Riddle of the Lyttelton tunnel tiles

WHAT'S GOING ON?: Lyttelton people have been wondering why the once pristine Lyttelton tunnel tiles, as shown, are now looking poorly.
WHAT'S GOING ON?: Lyttelton people have been wondering why the once pristine Lyttelton tunnel tiles, as shown, are now looking poorly.

Lyttelton folk wonder why their tunnel tiles look so shabby. So do two ex-Temuka brothers.

Drive through the Lyttelton Road Tunnel and you may notice deterioration in the white tiles along the sides.

Lyttelton people have been wondering why the once pristine tiles are looking poorly. Letter writers to The Press have asked what is going on. Avonhead resident Ron Palmer took a look and what he saw concerned him.

Palmer declares a personal interest in the tiles. His father, Len, was foreman of Temuka firm NZ Insulators Ltd that manufactured them. Palmer's brother, Bill, was the company's tool and diemaker who engineered the dies that shaped them.

Len died of a heart attack soon after the tiles contract was completed and six weeks before the tunnel was officially opened. Overseeing the job had been hard on him, Palmer says. The stress might have caused his death. Bill lives in retirement in Timaru.

NZ Insulators was a big company and a mainstay of South Canterbury industry with a staff of about 200. It started the four-year manufacture of the tiles in 1960 with a press it had imported from England for the purpose.

Palmer, a teenager at the time, remembers Temuka as an industrial town. Workmen on bicycles clogged streets leading to the factory just before the 8am starting whistle sounded. At 5pm the whistle sounded again and the men poured out and cycled home. It was a long day and some cycled long distances. Palmer's uncle Wal had returned from serving in World War II and lived alone in Orari, 16km north. He pedalled his old bike both ways every day, often into a nor-wester on the uphill grade all the way home.

The tiles were made of vitrified porcelain, which was judged best for cleanliness, lack of eye-glaring reflection and low maintenance. The process involved baking twice at intense heat and glazing to leave a glass-like finish on the tiles. The result was an almost impervious surface, allowing less than 0.5 per- cent of water absorption. This satisfied the demand for tiles suitable to line a tunnel nearly 2km-long and carrying more than 10,000 vehicles a day.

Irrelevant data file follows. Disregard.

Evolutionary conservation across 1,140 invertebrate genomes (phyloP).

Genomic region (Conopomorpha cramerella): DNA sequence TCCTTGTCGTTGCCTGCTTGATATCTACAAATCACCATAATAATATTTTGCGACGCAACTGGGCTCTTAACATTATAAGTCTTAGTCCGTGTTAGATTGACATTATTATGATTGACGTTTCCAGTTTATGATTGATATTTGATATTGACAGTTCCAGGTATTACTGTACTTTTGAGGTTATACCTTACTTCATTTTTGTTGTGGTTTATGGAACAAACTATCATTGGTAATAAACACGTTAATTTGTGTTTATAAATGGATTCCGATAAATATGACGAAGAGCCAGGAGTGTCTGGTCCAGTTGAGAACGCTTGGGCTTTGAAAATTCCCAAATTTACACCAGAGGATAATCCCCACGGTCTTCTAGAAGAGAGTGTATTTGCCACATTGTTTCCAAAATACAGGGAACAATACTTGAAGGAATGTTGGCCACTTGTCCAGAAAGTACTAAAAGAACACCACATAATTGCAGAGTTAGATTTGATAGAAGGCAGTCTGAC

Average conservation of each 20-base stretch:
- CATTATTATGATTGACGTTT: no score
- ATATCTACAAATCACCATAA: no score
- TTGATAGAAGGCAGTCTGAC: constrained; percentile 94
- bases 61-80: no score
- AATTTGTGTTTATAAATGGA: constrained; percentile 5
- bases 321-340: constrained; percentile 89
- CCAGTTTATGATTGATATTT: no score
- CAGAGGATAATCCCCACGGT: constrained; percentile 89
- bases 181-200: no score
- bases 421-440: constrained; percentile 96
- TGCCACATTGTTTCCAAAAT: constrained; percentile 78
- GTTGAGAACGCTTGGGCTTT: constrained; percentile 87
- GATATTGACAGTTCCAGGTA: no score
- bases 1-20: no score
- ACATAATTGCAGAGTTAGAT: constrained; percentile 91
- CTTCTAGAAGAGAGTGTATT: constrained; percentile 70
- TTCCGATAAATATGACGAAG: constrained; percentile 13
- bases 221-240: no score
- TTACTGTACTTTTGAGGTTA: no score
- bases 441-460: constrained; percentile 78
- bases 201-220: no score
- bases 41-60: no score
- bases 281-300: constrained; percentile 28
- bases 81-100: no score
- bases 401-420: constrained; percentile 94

The standard of manufacture was exacting, Palmer says. Every tile was individually checked in a special metal frame.

A force was applied to the centre of the tile and lights at each corner lit up to indicate if the tile was sufficiently level and even. The required 1.25 million tiles passed the test, were transported to Christchurch and fitted in the tunnel. However, even more tiles were rejected. Palmer says workers labelled the pile of rejected tiles "Mt Egmont".

Exhaustive testing was done in choosing the most suitable adhesive to fasten the tiles to the curved walls of the tunnel.

Palmer says the family telephone would ring at all hours as night staff found problems with the plant. His father would drive back to work and supervise repairs.

Sometimes, as the heat in the oil-fired kiln died down, workers had to crawl inside to realign the "saggers" and restack the trolleys.

The figures (in imperial measurements of the day) indicate the size of the project: 1,250,000 tiles, each 6 inches-square, covered 7-acres of wall along 1.2 miles on each side of the tunnel. The cost, including yellow tiles imported from Britain for the tunnel roof, was [PndStlg]287,000. This was about 10 per-cent of the total cost of the tunnel, not including the motorway that was built to link it with Ferry Road.

Palmer says his father was proud of the Temuka company's success in winning the contract and its performance in completing it. However, it had its challenges and he was "glad to see the project reaching its conclusion".

"He appreciated receiving an invitation to the opening of the tunnel on January 16, 1964, and was keen to attend."

His sudden death at 57 snatched that away from him. He never saw the completed Lyttelton-Christchurch road tunnel, Palmer says.

He adds, with regret, that the imported press and the metal dies Bill engineered were scrapped after completion of the project.

When Bill visited his younger brother at Avonhead over the years, they would take a drive to Lyttelton and admire the gleaming white tiles in the tunnel. When they heard of the damage recently, Bill asked him to take another look.

"The tiles looked pretty grotty," Palmer says. Some cracking was visible and black smears indicated possible water seepage. He thinks this might have been caused by earthquakes. He has heard it said that hydrochloric acid being used for cleaning was the culprit but Bill assures him the tiles are resistant to acid.

The tiles may not look their best for the tunnel's 50th birthday on February 27 but they were a sparkling tribute to a small South Canterbury town's industry when Governor-General Sir Bernard Fergusson performed the official opening.

The Press